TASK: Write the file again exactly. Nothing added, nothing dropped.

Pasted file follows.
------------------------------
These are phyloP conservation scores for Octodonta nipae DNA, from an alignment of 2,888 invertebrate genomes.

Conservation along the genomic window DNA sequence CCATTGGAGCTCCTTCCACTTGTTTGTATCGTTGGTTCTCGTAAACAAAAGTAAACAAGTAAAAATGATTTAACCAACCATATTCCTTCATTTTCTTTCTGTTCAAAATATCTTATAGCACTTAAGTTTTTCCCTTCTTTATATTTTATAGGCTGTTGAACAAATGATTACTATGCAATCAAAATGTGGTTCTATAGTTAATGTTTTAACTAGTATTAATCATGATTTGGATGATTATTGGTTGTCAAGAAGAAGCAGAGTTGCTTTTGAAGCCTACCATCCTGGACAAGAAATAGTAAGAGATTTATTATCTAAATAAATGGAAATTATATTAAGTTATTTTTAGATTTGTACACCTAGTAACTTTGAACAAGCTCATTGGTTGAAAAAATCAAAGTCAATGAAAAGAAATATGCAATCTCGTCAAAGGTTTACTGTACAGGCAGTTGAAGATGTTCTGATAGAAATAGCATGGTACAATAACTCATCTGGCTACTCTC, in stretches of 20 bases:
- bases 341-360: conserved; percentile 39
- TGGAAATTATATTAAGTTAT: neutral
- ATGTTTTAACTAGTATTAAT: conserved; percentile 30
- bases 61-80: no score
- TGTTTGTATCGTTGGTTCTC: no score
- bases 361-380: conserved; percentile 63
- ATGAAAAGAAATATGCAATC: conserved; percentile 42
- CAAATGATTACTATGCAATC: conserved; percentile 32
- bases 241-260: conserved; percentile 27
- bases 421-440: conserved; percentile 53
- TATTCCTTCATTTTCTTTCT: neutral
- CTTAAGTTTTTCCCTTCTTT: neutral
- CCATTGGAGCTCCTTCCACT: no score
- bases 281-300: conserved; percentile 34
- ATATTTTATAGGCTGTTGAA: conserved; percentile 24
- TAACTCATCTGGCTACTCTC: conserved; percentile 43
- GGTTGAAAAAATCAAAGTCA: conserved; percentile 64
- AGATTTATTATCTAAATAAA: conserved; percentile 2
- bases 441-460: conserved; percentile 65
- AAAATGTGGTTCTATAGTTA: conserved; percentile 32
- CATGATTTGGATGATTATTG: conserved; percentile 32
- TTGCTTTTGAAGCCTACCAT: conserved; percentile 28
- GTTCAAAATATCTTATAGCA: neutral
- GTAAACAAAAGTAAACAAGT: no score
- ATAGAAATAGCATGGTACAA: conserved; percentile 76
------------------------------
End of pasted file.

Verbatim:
These are phyloP conservation scores for Octodonta nipae DNA, from an alignment of 2,888 invertebrate genomes.

Conservation along the genomic window DNA sequence CCATTGGAGCTCCTTCCACTTGTTTGTATCGTTGGTTCTCGTAAACAAAAGTAAACAAGTAAAAATGATTTAACCAACCATATTCCTTCATTTTCTTTCTGTTCAAAATATCTTATAGCACTTAAGTTTTTCCCTTCTTTATATTTTATAGGCTGTTGAACAAATGATTACTATGCAATCAAAATGTGGTTCTATAGTTAATGTTTTAACTAGTATTAATCATGATTTGGATGATTATTGGTTGTCAAGAAGAAGCAGAGTTGCTTTTGAAGCCTACCATCCTGGACAAGAAATAGTAAGAGATTTATTATCTAAATAAATGGAAATTATATTAAGTTATTTTTAGATTTGTACACCTAGTAACTTTGAACAAGCTCATTGGTTGAAAAAATCAAAGTCAATGAAAAGAAATATGCAATCTCGTCAAAGGTTTACTGTACAGGCAGTTGAAGATGTTCTGATAGAAATAGCATGGTACAATAACTCATCTGGCTACTCTC, in stretches of 20 bases:
- bases 341-360: conserved; percentile 39
- TGGAAATTATATTAAGTTAT: neutral
- ATGTTTTAACTAGTATTAAT: conserved; percentile 30
- bases 61-80: no score
- TGTTTGTATCGTTGGTTCTC: no score
- bases 361-380: conserved; percentile 63
- ATGAAAAGAAATATGCAATC: conserved; percentile 42
- CAAATGATTACTATGCAATC: conserved; percentile 32
- bases 241-260: conserved; percentile 27
- bases 421-440: conserved; percentile 53
- TATTCCTTCATTTTCTTTCT: neutral
- CTTAAGTTTTTCCCTTCTTT: neutral
- CCATTGGAGCTCCTTCCACT: no score
- bases 281-300: conserved; percentile 34
- ATATTTTATAGGCTGTTGAA: conserved; percentile 24
- TAACTCATCTGGCTACTCTC: conserved; percentile 43
- GGTTGAAAAAATCAAAGTCA: conserved; percentile 64
- AGATTTATTATCTAAATAAA: conserved; percentile 2
- bases 441-460: conserved; percentile 65
- AAAATGTGGTTCTATAGTTA: conserved; percentile 32
- CATGATTTGGATGATTATTG: conserved; percentile 32
- TTGCTTTTGAAGCCTACCAT: conserved; percentile 28
- GTTCAAAATATCTTATAGCA: neutral
- GTAAACAAAAGTAAACAAGT: no score
- ATAGAAATAGCATGGTACAA: conserved; percentile 76